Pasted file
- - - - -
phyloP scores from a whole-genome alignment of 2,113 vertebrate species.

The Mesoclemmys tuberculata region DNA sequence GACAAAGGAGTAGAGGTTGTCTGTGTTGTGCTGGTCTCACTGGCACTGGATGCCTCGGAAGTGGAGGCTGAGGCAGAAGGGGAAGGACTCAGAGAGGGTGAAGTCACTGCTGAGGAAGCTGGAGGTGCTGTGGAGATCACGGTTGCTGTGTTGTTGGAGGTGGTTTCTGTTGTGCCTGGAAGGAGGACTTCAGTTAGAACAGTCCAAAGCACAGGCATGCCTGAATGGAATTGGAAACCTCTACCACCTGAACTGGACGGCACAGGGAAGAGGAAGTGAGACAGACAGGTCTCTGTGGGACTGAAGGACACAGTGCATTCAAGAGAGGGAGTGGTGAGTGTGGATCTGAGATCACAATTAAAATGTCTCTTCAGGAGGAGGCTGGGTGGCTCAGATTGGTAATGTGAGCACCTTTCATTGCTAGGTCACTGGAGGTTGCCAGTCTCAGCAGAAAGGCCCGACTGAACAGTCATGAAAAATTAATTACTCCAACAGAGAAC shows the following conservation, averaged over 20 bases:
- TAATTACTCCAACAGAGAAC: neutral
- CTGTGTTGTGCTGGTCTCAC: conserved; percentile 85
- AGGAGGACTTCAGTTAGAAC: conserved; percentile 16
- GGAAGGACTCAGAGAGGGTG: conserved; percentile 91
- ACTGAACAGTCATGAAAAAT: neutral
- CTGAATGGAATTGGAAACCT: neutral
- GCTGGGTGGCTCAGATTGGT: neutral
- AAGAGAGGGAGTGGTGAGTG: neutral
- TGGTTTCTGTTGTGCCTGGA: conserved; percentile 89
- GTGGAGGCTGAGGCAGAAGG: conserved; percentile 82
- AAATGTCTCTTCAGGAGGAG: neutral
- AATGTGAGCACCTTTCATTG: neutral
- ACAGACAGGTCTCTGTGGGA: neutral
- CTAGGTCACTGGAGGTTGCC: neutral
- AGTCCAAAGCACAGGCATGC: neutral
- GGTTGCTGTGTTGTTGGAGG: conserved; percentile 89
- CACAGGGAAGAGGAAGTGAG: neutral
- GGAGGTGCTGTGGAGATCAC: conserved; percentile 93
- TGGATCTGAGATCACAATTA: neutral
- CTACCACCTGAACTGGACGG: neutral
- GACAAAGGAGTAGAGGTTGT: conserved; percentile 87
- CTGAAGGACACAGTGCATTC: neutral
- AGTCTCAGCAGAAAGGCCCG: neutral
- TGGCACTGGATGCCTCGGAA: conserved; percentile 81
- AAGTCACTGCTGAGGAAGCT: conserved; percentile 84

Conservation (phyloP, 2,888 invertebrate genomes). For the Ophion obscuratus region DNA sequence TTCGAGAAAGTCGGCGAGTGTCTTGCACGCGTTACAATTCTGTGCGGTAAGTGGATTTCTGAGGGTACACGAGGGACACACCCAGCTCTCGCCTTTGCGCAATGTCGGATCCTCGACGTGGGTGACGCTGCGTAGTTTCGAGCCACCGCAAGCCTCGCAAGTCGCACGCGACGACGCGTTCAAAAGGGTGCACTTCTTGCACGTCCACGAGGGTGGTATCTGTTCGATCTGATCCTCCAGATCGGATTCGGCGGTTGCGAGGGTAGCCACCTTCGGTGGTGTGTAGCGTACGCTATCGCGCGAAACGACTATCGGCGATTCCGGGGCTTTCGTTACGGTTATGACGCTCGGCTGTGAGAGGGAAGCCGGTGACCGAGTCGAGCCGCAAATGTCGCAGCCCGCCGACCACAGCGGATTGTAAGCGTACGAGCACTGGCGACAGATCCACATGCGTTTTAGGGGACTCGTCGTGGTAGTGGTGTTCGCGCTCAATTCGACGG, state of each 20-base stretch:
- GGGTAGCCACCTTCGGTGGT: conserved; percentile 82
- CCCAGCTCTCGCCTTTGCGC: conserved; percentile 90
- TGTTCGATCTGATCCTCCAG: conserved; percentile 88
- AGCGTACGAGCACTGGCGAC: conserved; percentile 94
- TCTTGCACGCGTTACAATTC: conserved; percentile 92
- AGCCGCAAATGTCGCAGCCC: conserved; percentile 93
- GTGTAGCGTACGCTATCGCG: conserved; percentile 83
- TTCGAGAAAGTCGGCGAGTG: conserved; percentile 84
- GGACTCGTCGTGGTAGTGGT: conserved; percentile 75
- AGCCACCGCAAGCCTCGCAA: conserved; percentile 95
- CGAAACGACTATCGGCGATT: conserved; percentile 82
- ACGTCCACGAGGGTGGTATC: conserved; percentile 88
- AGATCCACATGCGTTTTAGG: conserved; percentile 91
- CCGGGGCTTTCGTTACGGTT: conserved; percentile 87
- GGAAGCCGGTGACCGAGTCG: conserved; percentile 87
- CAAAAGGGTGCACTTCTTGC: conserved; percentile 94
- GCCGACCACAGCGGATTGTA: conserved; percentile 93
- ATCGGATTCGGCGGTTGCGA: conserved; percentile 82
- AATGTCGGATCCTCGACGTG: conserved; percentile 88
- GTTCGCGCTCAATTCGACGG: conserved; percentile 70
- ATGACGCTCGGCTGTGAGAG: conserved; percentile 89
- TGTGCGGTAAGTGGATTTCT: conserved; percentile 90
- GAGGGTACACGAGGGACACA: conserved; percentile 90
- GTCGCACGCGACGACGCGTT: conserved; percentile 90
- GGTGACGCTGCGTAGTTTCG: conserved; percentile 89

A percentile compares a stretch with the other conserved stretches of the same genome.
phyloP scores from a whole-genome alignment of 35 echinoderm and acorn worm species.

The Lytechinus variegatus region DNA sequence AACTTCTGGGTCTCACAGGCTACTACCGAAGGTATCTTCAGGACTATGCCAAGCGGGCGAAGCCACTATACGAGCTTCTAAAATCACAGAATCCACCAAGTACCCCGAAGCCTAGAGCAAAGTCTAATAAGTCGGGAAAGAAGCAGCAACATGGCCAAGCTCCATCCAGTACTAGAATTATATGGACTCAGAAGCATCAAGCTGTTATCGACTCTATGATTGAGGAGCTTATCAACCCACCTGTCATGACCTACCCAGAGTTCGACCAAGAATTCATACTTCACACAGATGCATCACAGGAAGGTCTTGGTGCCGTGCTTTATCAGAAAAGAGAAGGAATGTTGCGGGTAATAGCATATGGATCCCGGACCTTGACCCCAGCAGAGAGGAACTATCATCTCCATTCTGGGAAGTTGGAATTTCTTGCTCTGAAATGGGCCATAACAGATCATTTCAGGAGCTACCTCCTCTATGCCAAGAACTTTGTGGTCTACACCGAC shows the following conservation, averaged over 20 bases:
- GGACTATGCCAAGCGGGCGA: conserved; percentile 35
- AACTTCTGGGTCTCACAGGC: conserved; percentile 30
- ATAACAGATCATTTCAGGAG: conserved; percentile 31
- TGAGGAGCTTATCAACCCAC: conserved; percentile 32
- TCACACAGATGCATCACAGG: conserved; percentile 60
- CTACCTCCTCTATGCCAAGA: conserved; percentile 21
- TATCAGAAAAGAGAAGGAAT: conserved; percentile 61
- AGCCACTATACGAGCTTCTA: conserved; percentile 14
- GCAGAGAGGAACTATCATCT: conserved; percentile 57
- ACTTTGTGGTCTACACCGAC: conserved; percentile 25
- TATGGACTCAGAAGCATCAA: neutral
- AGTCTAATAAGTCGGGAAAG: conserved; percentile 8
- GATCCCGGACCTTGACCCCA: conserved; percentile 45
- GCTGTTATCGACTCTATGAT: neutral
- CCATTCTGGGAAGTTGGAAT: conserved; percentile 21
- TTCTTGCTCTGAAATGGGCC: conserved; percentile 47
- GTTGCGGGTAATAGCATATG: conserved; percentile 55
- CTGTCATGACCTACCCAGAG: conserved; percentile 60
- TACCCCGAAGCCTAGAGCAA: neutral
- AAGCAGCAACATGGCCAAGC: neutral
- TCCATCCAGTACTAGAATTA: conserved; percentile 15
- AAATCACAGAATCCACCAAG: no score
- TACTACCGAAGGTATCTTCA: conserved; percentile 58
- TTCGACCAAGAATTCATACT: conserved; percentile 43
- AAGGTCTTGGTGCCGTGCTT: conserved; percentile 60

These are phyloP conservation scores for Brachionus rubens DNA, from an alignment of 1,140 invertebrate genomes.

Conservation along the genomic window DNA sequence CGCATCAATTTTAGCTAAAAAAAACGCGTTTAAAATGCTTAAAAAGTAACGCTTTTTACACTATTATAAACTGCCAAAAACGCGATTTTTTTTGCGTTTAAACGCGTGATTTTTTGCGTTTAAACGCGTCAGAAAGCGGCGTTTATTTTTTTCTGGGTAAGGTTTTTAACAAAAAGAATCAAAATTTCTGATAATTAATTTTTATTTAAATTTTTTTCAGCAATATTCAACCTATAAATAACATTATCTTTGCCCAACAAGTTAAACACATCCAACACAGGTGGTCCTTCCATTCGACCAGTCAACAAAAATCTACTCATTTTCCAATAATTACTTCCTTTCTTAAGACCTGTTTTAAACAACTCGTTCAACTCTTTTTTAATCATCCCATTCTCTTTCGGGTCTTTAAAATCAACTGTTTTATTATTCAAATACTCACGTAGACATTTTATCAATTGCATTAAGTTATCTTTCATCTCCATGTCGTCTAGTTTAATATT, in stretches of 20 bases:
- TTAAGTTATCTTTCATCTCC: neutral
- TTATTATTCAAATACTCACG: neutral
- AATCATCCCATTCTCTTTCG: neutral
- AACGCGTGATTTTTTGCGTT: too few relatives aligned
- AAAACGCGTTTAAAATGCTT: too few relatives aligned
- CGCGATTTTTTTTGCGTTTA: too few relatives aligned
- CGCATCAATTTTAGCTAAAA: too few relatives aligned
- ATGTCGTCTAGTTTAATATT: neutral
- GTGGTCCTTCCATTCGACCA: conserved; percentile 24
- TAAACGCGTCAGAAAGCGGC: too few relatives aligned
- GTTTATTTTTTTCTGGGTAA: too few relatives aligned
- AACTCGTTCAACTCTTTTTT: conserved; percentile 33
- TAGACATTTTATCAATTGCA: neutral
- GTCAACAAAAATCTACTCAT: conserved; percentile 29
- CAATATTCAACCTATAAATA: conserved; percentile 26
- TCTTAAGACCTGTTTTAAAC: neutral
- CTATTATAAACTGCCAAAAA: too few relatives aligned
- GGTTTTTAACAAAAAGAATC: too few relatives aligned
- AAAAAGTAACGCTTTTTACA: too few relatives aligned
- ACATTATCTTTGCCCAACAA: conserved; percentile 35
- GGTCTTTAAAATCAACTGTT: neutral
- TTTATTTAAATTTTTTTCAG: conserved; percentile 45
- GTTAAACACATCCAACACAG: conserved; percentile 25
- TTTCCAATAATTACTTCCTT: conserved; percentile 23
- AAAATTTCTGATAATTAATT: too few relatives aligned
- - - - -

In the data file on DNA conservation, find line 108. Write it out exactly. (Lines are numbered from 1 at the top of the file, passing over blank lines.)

- AAAATTTCTGATAATTAATT: too few relatives aligned